New Study Casts Doubt on FDA Shorter Drug Approval Timeframe

New Study Casts Doubt on FDA Shorter Drug Approval Timeframe

October 30th, 2013 // 6:28 pm @

Newer drug treatments that receive an expedited review by FDA are now being tested on fewer numbers of people. This can leave many safety issues open even after FDA approval. According to a study that was released by the Journal of the American Medical Assn., development timeframes, clinical tests and risks associated with twenty drugs were looked at. Eight of them had expedited review, and 12 of them had a standard FDA review.

It was determined that the expedited drugs had a median time of 5.1 testing years before they were FDA approved. This was compared to 7.5 years for drugs that had a standard review. But in a high number of cases, safety monitoring trials were not done or were not turned into the agency.

According to the study authors, new drug testing has gone away from where most of the testing was done, prior to approval, to a way that many of the more innovative drugs get approved after a small clinical trial in a very narrow population of patients.

Congress, pharma and FDA has in the last 10 years introduced several means to increase speed of drugs to market. This can help to get needed drugs to patients, but it also can lead to drugs getting the ok without full testing.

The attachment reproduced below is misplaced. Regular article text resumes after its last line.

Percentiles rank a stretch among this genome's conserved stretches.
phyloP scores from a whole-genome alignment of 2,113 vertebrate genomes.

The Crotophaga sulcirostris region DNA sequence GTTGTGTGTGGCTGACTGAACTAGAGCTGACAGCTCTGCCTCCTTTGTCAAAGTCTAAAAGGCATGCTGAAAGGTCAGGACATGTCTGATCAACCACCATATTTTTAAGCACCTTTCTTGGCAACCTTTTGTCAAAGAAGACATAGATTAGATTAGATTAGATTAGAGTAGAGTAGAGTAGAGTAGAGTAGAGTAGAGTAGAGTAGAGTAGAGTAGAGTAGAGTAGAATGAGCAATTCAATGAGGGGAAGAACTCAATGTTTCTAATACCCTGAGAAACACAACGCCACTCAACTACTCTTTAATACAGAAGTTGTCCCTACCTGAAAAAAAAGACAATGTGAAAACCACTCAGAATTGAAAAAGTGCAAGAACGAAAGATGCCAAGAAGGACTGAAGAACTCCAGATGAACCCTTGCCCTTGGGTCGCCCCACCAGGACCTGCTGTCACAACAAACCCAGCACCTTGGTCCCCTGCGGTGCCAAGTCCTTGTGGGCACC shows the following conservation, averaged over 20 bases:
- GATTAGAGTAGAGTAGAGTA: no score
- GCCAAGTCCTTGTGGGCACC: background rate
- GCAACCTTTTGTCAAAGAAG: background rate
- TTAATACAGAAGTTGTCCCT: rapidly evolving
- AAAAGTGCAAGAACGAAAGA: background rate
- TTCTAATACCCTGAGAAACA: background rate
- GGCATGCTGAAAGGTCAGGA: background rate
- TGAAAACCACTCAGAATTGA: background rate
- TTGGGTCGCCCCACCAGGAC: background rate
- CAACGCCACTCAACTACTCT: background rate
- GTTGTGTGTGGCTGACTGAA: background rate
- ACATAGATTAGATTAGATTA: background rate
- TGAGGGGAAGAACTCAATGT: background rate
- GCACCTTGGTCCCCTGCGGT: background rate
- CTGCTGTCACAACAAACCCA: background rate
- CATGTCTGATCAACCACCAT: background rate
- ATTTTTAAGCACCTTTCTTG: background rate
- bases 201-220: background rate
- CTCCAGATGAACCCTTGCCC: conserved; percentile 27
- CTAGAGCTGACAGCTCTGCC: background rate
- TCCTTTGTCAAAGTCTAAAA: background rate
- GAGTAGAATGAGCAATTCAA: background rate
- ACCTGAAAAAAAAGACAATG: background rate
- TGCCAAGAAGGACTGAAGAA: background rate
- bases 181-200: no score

Of all of the drugs studied in this study, FDA had to do 85 follow up clinical trials to check for safety. As of this year, only 41% of the studies were finished.

Usually, FDA mandates that there are two controlled clinical studies done to prove that a new drug is effective and safe. Sometimes, the agency relaxes evidence requirements that it will accept for some products.

In those cases, FDA will then accept data from one trial and the success may be judged by surrogate measures, such as the shrinkage of a tumor, that may not always translate into a definitive measure, such as a higher survival rate.

FDAA is still talking about more measures that are needed to increase the speed of drug development, such as using enriched trials that would choose patients that are based on certain genetic or demographic themes, to boost the chances of the success of the trial.

 


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